• Parents and carers are a child’s first teachers, thus their integration into ELE programs is cen­tral to their success. Outside institutions alone will not do the job.
  • ELE has to begin as early as the birth of the child within the families. The popular un­der­stan­ding of “early” is not early enough. ELE within families should permanently focus on child­ren’s perspectives and take into account the needs, interests, and developmental level of the child.
    Empowering parents and carers must be a central task in improving literacy. This means rai­sing awareness of themselves as role models in using language, communication and me­dia, and encouraging them to be active in helping their children learn more about language and literacy by talking with their children and reading aloud to them every day.
  • Parents should be empowered to provide a home rich in words and stories, and to inspire child­ren to speak, to sing, to play, to move and to communicate. According to the cultural and social parameters in different countries, this should include all media used in the fa­mi­lies and their surroundings.


  • Reading promotion needs awareness in all parts of society: politics, economy including cam­paigning at a large scale. Campaigning needs a wide range of partners and a defined be­nefit for all.
  • Networks among health care institutions, social organizations, marginalized groups, chur­ches etc. can provide multidimensional accesses to education, especially for dis­ad­van­taged environments.
  • Multilingualism is an asset that should be encouraged and celebrated.
  • There is a need to widen public knowledge and willingness to take the issues of ELE by using celebrities of stage, screen music and sport as role models.


  • ELE is an interdisciplinary issue, for which various scientific perspectives need to be co­ope­rating to achieve a common goal: Economics, Neurosciences, Psychology, Educational and Social Sciences, Media Sciences including research on digital literacy.
  • Stronger bonds and meaningful connections between research and programs are needed. Re­search must be applied to overcome the Knowing-Doing-Gap. With regards to in­ter­ven­ti­on, this means that studies of effects have to be directly aimed at the optimization of programs. More evaluations need to be published and to be publicly discussed.
  • In­vestigations of effects on literacy interventions have to be equipped with enough re­sour­ces and must be implemented over a longer period of time, whichthen allows the measurement of long-term effects. It is only then possible to also prove and to estimate the na­tional economic return of the literacy promotion in this way.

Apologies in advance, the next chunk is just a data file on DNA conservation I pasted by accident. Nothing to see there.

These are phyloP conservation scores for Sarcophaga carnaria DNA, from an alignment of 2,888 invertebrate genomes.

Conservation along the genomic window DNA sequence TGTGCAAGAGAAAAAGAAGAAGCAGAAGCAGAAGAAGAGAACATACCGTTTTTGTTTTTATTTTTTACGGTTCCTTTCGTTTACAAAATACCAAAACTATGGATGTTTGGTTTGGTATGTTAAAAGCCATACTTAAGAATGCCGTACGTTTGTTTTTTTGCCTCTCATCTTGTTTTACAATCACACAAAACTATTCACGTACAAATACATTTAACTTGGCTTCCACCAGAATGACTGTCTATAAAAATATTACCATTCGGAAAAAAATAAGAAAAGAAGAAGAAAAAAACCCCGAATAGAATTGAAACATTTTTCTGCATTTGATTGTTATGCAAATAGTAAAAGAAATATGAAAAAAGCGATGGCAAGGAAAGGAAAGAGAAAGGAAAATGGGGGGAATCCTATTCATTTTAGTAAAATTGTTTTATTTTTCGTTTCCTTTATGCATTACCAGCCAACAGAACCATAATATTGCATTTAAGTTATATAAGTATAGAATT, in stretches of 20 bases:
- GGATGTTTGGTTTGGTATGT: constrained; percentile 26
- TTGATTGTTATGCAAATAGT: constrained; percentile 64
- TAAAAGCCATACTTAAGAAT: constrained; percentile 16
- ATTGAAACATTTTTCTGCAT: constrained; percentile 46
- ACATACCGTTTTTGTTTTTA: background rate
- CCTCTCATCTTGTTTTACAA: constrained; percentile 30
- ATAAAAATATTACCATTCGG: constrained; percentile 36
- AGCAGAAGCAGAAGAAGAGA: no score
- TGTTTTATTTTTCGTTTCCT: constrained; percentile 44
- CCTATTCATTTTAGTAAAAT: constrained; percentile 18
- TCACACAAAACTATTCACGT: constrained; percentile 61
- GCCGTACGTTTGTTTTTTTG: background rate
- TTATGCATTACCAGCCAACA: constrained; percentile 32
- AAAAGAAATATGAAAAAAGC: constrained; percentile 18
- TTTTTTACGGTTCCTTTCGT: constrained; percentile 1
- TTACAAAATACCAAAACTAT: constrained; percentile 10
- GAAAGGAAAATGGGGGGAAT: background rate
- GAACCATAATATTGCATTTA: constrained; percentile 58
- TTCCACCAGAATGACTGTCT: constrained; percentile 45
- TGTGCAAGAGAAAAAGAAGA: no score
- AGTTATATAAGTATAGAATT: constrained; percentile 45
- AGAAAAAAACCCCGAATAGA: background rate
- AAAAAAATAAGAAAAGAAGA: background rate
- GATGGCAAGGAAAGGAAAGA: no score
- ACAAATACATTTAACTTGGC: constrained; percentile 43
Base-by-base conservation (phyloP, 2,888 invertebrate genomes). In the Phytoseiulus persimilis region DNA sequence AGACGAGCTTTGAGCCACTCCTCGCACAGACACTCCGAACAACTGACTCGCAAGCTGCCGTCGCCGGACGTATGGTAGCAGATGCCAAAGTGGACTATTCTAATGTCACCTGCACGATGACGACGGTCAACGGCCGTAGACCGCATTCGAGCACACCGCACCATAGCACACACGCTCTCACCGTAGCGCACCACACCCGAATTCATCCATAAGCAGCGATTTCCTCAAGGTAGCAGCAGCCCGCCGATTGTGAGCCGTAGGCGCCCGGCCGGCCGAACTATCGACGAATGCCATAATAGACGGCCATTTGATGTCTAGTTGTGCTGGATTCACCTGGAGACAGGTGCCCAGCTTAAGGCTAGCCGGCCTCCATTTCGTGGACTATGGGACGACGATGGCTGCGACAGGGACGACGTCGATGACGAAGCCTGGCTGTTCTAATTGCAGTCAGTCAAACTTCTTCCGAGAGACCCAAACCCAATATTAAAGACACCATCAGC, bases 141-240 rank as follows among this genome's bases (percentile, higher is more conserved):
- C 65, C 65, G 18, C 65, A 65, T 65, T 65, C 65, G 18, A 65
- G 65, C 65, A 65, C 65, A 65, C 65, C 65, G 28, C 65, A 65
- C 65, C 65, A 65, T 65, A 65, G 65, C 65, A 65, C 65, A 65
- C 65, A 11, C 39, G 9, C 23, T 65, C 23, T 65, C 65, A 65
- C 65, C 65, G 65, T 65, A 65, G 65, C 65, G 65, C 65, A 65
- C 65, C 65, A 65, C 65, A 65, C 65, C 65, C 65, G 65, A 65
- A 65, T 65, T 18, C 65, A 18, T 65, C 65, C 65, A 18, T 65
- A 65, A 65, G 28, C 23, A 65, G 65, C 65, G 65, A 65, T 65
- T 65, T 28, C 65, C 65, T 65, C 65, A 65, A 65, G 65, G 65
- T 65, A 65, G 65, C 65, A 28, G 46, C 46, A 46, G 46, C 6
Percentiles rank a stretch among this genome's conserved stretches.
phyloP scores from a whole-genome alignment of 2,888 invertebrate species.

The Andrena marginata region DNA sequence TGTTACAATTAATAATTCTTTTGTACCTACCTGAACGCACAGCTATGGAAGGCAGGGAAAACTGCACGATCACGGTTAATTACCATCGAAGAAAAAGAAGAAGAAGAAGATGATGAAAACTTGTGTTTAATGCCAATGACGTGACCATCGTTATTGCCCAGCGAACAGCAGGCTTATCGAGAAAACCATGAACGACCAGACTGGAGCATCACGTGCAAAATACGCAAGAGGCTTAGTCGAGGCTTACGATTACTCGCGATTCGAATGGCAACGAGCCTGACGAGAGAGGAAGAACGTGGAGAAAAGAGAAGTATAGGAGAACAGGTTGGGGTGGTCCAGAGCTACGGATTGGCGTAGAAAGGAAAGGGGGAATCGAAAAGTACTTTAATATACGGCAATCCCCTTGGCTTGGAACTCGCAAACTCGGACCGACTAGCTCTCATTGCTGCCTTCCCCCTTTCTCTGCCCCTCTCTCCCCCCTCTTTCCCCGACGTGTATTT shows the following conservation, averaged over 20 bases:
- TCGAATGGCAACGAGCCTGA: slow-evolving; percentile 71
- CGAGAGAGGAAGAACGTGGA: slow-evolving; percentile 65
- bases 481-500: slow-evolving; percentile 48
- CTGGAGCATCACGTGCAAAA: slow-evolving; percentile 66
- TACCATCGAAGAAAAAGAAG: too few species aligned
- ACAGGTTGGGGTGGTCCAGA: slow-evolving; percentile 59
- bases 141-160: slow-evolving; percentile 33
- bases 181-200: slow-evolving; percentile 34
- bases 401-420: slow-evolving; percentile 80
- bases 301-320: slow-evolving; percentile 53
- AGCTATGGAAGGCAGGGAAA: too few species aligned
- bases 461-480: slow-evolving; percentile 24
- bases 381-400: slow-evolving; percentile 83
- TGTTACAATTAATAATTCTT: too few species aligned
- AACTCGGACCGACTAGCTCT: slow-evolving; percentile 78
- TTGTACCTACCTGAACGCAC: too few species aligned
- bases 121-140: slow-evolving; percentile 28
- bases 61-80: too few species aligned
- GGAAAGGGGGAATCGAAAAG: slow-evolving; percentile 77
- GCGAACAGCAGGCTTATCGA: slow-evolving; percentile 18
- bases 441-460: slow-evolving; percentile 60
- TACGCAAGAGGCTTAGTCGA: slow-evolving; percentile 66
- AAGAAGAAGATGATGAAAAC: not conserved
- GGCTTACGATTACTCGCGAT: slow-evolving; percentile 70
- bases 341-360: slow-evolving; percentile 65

• Research on ELE needs standards within and among countries. This is why studies should deal with comparable indicators. This needs an exchange as much as possible between researchers and practitioners involved in ELE programs.

In conclusion, ELE is everyone’s responsibility. It has to start at the beginning of a child’s life, to reach out to all children and to lead on to more advanced forms of literacy de­ve­lop­ment. ELE is about our countries’ futures.

  • Everyone means families, professionals, governmental institutions as well as others without an obvious connection to ELE – such as celebrities, media, volunteers, and non-governmental organizations so as to align efforts of all groups in society. This is in accordance with the recommendations of the EU High Level Group of Experts on Literacy (2012).
    Successful ELE will eventually lead to economic prosperity, to an increase of GDP and more importantly will enrich individual lives. Political commitment is needed in terms of an inclusion in the rhetoric of societal debate, leading to sustainable financial and ideo­lo­gi­cal support (public, private and academic).
  • Awareness of ELE needs to be widely disseminated; in accordance with the theory and prac­tice debated at the conference “Prepare for Life! Raising Awareness for Early Literacy Edu­cation”.

Leipzig, March 2013



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Leipzig Recommendations 2013

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Leipzig Recommendatio..